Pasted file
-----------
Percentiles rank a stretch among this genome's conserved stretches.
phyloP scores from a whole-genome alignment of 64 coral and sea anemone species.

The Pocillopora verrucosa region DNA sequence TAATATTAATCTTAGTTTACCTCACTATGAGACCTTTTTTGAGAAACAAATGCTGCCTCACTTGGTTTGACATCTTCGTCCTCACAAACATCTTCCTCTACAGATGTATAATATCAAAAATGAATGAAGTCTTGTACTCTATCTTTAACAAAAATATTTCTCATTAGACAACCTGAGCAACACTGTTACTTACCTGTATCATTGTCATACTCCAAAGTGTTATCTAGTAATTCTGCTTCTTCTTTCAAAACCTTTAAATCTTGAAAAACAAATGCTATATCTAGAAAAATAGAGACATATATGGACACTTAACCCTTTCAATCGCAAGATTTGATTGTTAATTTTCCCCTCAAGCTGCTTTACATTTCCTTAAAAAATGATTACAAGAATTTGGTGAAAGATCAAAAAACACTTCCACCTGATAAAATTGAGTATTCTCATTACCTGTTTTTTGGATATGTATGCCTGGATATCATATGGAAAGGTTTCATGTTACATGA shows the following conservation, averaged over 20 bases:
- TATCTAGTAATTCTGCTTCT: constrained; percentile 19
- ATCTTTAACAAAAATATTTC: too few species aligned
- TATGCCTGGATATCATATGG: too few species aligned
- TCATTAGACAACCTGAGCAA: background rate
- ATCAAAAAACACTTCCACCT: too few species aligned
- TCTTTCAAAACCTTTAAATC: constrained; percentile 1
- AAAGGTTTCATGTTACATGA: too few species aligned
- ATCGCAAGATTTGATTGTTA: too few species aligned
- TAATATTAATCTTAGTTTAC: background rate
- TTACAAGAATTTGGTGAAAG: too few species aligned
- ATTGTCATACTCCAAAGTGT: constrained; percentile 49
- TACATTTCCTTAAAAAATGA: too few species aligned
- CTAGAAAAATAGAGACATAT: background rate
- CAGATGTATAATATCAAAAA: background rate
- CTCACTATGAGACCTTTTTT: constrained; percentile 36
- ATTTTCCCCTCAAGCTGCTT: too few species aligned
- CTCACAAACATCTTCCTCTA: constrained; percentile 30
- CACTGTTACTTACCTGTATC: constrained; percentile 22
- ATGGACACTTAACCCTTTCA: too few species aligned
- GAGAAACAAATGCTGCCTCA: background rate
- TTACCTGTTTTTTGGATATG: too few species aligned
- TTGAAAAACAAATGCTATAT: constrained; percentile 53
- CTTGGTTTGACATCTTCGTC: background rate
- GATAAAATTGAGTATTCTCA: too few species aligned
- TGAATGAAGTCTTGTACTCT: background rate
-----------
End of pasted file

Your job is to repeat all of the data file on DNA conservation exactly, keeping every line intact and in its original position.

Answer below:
Percentiles rank a stretch among this genome's conserved stretches.
phyloP scores from a whole-genome alignment of 64 coral and sea anemone species.

The Pocillopora verrucosa region DNA sequence TAATATTAATCTTAGTTTACCTCACTATGAGACCTTTTTTGAGAAACAAATGCTGCCTCACTTGGTTTGACATCTTCGTCCTCACAAACATCTTCCTCTACAGATGTATAATATCAAAAATGAATGAAGTCTTGTACTCTATCTTTAACAAAAATATTTCTCATTAGACAACCTGAGCAACACTGTTACTTACCTGTATCATTGTCATACTCCAAAGTGTTATCTAGTAATTCTGCTTCTTCTTTCAAAACCTTTAAATCTTGAAAAACAAATGCTATATCTAGAAAAATAGAGACATATATGGACACTTAACCCTTTCAATCGCAAGATTTGATTGTTAATTTTCCCCTCAAGCTGCTTTACATTTCCTTAAAAAATGATTACAAGAATTTGGTGAAAGATCAAAAAACACTTCCACCTGATAAAATTGAGTATTCTCATTACCTGTTTTTTGGATATGTATGCCTGGATATCATATGGAAAGGTTTCATGTTACATGA shows the following conservation, averaged over 20 bases:
- TATCTAGTAATTCTGCTTCT: constrained; percentile 19
- ATCTTTAACAAAAATATTTC: too few species aligned
- TATGCCTGGATATCATATGG: too few species aligned
- TCATTAGACAACCTGAGCAA: background rate
- ATCAAAAAACACTTCCACCT: too few species aligned
- TCTTTCAAAACCTTTAAATC: constrained; percentile 1
- AAAGGTTTCATGTTACATGA: too few species aligned
- ATCGCAAGATTTGATTGTTA: too few species aligned
- TAATATTAATCTTAGTTTAC: background rate
- TTACAAGAATTTGGTGAAAG: too few species aligned
- ATTGTCATACTCCAAAGTGT: constrained; percentile 49
- TACATTTCCTTAAAAAATGA: too few species aligned
- CTAGAAAAATAGAGACATAT: background rate
- CAGATGTATAATATCAAAAA: background rate
- CTCACTATGAGACCTTTTTT: constrained; percentile 36
- ATTTTCCCCTCAAGCTGCTT: too few species aligned
- CTCACAAACATCTTCCTCTA: constrained; percentile 30
- CACTGTTACTTACCTGTATC: constrained; percentile 22
- ATGGACACTTAACCCTTTCA: too few species aligned
- GAGAAACAAATGCTGCCTCA: background rate
- TTACCTGTTTTTTGGATATG: too few species aligned
- TTGAAAAACAAATGCTATAT: constrained; percentile 53
- CTTGGTTTGACATCTTCGTC: background rate
- GATAAAATTGAGTATTCTCA: too few species aligned
- TGAATGAAGTCTTGTACTCT: background rate